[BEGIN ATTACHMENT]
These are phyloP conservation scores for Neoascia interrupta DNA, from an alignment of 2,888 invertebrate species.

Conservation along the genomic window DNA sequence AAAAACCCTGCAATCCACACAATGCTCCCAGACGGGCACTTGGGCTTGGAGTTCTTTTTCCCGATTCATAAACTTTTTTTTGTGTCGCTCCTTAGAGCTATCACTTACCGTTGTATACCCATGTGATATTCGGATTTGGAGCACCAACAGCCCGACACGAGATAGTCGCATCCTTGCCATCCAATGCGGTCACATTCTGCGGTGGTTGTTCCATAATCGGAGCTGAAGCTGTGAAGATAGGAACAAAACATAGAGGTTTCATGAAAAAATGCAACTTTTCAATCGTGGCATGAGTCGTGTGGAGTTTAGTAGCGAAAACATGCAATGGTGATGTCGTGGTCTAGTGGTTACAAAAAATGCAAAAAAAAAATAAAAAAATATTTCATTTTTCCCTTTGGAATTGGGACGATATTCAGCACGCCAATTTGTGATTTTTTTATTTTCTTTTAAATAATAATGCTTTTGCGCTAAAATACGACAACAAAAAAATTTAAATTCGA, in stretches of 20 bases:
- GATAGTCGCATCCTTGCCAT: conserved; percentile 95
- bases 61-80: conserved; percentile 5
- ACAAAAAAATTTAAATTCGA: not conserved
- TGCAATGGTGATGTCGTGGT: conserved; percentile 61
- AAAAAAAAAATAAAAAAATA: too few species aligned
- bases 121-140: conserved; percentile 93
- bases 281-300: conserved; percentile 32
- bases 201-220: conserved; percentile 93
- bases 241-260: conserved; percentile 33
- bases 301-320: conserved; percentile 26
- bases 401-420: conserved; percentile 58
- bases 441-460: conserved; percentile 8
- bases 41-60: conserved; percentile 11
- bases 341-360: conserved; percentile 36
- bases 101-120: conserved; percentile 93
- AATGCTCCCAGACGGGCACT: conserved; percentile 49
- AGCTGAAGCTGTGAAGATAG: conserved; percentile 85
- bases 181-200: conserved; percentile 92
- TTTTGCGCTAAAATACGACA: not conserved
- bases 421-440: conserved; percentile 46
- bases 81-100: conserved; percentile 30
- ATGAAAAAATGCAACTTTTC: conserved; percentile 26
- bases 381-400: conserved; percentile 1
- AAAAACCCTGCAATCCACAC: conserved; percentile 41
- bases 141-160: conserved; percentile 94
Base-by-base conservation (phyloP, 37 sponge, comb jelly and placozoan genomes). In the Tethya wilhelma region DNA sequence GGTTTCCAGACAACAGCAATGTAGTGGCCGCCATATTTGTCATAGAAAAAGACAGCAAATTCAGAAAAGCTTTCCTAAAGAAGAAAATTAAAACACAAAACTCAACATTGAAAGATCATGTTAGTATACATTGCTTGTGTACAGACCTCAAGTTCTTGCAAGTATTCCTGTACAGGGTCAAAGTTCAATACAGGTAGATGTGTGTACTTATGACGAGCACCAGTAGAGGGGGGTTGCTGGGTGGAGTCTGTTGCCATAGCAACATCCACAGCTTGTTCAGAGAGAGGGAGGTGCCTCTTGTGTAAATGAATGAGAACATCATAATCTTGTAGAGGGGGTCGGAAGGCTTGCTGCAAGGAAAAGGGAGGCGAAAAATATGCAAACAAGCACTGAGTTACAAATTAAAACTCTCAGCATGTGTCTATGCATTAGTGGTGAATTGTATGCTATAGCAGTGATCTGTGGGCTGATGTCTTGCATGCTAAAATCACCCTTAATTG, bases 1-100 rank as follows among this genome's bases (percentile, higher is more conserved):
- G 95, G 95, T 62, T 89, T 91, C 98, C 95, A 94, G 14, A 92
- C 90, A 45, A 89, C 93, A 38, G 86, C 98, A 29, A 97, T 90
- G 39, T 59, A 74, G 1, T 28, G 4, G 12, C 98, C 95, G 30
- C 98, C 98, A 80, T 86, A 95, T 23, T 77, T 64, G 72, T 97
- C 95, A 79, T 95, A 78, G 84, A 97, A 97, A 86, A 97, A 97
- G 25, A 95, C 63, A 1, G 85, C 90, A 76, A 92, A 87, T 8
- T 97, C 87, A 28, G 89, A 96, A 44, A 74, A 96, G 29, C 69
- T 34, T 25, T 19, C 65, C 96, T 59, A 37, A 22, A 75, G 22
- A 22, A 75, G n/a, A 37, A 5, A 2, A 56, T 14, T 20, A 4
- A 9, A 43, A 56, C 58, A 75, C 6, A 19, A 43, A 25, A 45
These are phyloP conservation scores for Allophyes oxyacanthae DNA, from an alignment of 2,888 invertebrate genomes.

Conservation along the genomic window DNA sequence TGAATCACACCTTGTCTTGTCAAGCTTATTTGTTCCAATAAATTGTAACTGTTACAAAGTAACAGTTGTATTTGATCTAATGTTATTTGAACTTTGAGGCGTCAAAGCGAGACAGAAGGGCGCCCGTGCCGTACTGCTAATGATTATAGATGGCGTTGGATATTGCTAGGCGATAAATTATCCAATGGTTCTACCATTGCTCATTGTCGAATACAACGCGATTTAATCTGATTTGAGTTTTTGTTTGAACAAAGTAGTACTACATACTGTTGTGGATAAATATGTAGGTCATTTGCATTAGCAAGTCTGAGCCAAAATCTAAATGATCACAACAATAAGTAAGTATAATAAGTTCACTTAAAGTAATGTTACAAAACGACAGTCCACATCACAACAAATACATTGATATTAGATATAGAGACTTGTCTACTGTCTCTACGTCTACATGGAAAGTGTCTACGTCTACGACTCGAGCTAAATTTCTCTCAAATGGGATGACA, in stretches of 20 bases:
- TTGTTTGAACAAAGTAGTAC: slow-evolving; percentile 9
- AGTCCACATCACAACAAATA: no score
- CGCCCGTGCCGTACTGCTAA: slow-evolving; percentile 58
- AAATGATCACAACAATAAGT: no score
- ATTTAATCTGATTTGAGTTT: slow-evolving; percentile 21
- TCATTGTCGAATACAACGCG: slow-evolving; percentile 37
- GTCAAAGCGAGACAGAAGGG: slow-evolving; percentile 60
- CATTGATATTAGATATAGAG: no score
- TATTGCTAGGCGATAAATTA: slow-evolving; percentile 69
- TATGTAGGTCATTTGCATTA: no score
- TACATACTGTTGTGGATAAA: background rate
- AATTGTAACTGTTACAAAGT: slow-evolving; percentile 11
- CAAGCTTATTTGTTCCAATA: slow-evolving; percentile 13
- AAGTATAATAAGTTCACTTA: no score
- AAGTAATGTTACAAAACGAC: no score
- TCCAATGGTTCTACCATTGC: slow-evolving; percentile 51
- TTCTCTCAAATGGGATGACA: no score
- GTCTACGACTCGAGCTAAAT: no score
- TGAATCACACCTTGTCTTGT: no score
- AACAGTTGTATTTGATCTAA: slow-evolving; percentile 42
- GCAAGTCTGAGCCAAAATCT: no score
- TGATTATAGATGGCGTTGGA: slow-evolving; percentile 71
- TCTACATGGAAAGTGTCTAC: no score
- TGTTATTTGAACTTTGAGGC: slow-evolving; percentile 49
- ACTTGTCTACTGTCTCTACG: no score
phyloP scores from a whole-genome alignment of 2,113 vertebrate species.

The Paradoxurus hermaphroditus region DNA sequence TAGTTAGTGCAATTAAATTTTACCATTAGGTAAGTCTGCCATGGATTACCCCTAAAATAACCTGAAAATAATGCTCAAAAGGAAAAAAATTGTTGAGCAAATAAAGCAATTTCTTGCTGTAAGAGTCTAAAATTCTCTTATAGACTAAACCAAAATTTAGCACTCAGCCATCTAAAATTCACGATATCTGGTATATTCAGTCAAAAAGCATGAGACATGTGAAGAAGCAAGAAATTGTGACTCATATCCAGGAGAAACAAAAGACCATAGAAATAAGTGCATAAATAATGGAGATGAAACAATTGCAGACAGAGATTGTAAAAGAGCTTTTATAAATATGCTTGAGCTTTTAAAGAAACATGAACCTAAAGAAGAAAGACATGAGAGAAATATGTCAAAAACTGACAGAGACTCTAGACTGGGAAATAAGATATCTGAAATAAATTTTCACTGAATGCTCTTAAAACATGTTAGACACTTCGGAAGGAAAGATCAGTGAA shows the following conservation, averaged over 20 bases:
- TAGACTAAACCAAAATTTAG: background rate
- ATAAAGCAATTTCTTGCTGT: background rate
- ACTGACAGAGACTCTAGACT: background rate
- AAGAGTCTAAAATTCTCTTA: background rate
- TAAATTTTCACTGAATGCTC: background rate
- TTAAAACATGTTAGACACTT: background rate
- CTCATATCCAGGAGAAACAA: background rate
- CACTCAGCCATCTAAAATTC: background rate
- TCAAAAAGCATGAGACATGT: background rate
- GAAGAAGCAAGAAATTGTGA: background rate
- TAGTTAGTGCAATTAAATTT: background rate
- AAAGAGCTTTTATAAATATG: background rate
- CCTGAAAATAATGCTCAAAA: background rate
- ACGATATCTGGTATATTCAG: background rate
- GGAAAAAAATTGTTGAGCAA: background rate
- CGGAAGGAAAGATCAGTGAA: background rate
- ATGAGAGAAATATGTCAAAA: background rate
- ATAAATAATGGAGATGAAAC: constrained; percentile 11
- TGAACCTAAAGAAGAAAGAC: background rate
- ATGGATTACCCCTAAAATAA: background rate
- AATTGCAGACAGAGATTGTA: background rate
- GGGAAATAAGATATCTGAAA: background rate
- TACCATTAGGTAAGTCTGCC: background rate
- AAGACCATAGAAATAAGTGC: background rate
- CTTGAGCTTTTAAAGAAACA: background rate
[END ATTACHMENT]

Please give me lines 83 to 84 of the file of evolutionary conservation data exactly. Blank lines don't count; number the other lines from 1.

- CGGAAGGAAAGATCAGTGAA: background rate
- ATGAGAGAAATATGTCAAAA: background rate